September 23, 2010

ACLU says state's decision to refuse to recognize government-issued work permit rooted in anti-Latino bias.

Richmond, VA--The American Civil Liberties Union of Virginia and other advocates for protecting the constitutional rights of immigrants are urging the Virginia Department of Motor Vehicles to reverse a hastily-made decision to disallow the use of a federal work permit as proof of residency to obtain a driver's license or official ID.
The Employment Authorization Document--called an I-766 EAD--is essentially a work permit issued by U.S. Citizenship and Immigration Services to foreign nationals.  For many individuals, it is their most important document and it serves a multitude of functions.
The state's decision not to allow the I-766 EAD to be used for DMV purposes was made without study or a public hearing, and seems to be based on both strong anti-Latino sentiments and a single tragic automobile accident involving a Bolivian-born driver.  The driver, who was facing deportation when he apparently killed a nun and two others while driving intoxicated, used his I-766 EAD to obtain an ID, but did not have a driver's license.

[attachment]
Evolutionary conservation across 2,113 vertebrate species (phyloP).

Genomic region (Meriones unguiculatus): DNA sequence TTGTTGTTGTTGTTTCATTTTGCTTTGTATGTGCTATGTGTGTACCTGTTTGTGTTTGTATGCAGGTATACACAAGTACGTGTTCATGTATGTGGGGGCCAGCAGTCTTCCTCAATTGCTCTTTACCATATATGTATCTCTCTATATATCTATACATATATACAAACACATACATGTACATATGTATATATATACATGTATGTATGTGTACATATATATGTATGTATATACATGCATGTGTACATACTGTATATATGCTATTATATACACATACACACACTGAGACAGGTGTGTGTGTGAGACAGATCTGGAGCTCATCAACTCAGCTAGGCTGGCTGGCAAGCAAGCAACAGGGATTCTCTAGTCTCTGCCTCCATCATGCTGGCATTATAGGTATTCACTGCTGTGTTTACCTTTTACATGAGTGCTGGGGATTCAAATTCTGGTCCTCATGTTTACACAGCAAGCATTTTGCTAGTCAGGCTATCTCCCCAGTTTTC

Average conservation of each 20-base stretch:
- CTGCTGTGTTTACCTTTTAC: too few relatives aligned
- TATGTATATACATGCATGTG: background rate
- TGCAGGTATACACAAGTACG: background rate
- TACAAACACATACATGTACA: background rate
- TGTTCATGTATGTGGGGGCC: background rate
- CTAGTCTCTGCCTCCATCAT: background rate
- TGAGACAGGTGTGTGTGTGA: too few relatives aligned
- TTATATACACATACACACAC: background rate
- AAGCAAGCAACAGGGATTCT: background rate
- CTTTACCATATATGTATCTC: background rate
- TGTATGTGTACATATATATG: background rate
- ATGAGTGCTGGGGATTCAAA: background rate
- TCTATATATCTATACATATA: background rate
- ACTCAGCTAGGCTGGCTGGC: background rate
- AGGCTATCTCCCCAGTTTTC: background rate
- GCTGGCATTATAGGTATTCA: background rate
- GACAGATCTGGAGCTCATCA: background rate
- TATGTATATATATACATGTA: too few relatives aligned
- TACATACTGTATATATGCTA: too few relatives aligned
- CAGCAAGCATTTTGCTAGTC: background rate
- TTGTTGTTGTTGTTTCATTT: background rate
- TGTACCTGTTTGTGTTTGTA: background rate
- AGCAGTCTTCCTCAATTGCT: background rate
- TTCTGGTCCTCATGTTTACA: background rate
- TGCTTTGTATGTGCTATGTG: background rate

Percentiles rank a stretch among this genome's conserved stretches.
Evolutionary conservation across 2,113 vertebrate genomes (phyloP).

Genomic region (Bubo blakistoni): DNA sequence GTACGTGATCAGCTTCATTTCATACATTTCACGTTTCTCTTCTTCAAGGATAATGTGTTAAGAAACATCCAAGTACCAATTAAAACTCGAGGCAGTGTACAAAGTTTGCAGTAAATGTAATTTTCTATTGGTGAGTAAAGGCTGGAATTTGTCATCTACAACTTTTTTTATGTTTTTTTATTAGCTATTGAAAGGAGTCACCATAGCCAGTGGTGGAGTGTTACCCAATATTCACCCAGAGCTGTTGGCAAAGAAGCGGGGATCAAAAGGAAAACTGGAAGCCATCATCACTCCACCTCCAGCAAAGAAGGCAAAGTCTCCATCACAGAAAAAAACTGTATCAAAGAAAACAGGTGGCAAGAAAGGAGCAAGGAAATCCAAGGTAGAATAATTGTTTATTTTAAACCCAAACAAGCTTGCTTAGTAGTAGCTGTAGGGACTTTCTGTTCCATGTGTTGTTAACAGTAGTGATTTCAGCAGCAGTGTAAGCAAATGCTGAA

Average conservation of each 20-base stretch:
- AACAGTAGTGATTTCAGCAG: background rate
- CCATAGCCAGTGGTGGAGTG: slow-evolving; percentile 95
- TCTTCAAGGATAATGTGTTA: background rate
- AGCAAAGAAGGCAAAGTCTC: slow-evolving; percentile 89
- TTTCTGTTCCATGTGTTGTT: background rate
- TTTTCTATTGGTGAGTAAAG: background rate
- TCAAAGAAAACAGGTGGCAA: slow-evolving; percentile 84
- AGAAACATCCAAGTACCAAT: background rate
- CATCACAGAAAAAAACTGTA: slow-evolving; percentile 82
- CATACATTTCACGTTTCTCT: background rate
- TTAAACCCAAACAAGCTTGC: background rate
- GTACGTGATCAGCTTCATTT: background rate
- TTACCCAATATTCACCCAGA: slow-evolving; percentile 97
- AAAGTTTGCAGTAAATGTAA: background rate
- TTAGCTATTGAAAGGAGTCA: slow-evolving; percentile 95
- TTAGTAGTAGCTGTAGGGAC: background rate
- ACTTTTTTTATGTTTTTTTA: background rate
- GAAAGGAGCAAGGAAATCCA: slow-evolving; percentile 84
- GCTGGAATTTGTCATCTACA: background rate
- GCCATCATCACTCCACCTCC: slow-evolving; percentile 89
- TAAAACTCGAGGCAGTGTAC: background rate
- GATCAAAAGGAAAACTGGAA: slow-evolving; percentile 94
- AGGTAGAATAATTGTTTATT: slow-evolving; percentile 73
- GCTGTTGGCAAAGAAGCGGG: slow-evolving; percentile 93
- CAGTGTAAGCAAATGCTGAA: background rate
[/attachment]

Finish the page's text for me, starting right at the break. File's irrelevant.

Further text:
"The car crash was a terrible tragedy and no one is denying that," said ACLU of Virginia Executive Director Kent Willis, "but there is no connection between the I-766 card and the accident.  We can only conclude that the state was looking for a scapegoat to explain how it allowed someone who caused such an accident to drive illegally, and it chose to do so by taking away one of the most important uses of one of the most important official government documents issued to many immigrants."
Virginia's recent history of over-reacting to its growing Latino population has been well documented.  In 2008, Virginia's legislators introduced more than 100 bills that the ACLU and other rights groups determined were spurred by anti-immigrant bias.  None of the bills were based on studies showing they were needed to address problems legislators associated with undocumented persons living in Virginia.  Yet each of the bills would have discriminated against Virginia's entire immigrant population in some way.
In 2007, the Prince William County Board of Supervisors brought national attention to its ill-advised efforts to root out undocumented immigrants by punishing all immigrants living in the county.  Their original proposal included policies that would have encouraged police profiling based on nationality and would have required library and park patrons to show birth certificates or passports before use of the facilities would be allowed.
A copy of the letter sent to DMV Commissioner Richard Holcomb is available at


Kent Willis, Executive Director 804-644-8022

Jorge Figueredo, Director of Racial Justice and Immigrants' Rights 703-268-8479